The Bethesda-based cloud services company Virtustream is set to be acquired by IT giant EMC in a deal worth $1.2 billion, the companies said Tuesday.

The all-cash deal is expected to close during the next few months and marks one of the largest acquisitions in the Washington region this year.

Virtustream, whose customers include Coca-Cola, Heinz and Kawasaki, provides management software for businesses that use cloud computing. The company also owns and operates data centers, including one in Northern Virginia.

EMC has a long history of partnering with Virtustream, so the companies are already familiar with each other’s work, Howard Elias, EMC’s president and chief operating officer, said in an interview.

The deal allows EMC to offer a complete range of cloud infrastructure and services, which more clients are demanding, Elias said.

After the deal, Virtustream will become part of EMC’s new managed cloud services business.

The privately owned company had been mulling a public offering for a year, Virtustream’s chief executive, Rodney Rogers, told investors in a conference call Tuesday. The company received several offers before settling on EMC, he said.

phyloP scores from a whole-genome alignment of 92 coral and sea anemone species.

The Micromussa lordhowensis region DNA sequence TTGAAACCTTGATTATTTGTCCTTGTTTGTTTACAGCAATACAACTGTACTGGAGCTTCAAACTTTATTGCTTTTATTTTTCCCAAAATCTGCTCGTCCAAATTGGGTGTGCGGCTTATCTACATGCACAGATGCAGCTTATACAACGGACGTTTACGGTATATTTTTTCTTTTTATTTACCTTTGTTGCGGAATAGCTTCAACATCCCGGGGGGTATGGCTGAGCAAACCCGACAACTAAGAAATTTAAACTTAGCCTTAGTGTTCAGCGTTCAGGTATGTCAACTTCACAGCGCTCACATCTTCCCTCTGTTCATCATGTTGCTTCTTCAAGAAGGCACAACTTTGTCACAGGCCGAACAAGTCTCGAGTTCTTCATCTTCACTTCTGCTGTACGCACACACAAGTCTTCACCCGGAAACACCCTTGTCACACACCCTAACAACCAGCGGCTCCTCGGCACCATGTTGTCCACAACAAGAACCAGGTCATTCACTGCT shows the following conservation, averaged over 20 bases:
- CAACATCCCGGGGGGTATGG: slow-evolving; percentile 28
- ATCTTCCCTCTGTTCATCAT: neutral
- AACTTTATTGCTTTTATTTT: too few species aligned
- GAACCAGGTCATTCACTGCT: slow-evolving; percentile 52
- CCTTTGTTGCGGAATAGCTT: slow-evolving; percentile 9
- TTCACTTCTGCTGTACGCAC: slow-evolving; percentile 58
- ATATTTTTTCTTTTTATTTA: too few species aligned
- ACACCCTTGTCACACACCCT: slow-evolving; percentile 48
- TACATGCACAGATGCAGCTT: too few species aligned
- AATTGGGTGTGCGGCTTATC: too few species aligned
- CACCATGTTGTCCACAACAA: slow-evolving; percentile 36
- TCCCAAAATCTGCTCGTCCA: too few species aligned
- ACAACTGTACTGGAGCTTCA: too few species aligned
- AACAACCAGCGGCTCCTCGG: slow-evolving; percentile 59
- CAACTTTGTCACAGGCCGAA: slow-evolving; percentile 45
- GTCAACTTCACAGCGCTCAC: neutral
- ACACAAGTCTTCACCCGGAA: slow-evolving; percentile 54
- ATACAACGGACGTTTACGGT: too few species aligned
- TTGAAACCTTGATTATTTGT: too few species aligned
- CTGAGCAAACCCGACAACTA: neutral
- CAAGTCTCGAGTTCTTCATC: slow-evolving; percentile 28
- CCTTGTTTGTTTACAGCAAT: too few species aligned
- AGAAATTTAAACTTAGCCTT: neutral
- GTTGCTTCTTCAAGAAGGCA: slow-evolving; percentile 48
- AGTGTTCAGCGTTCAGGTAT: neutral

At $1.2 billion, the price tag for Virtustream is higher than is typically expected for a services company, said Lydia Leong, vice president in the technology and service provider group at Gartner, in an e-mail.

But, she said, the price “makes sense given Virtustream’s mix of business and distinctive intellectual property.”

Sixty percent of Virtustream’s revenue comes from providing cloud infrastructure work, and the rest is from selling software, Rogers wrote in a company blog post. The company has a proprietary cloud management software known as XStream.

Rogers will stay on with the company and report to EMC chief executive Joe Tucci.

The company’s offices in the Washington area will also remain open after the deal is completed.

EMC has nine offices in the Washington area that are primarily focused on government work.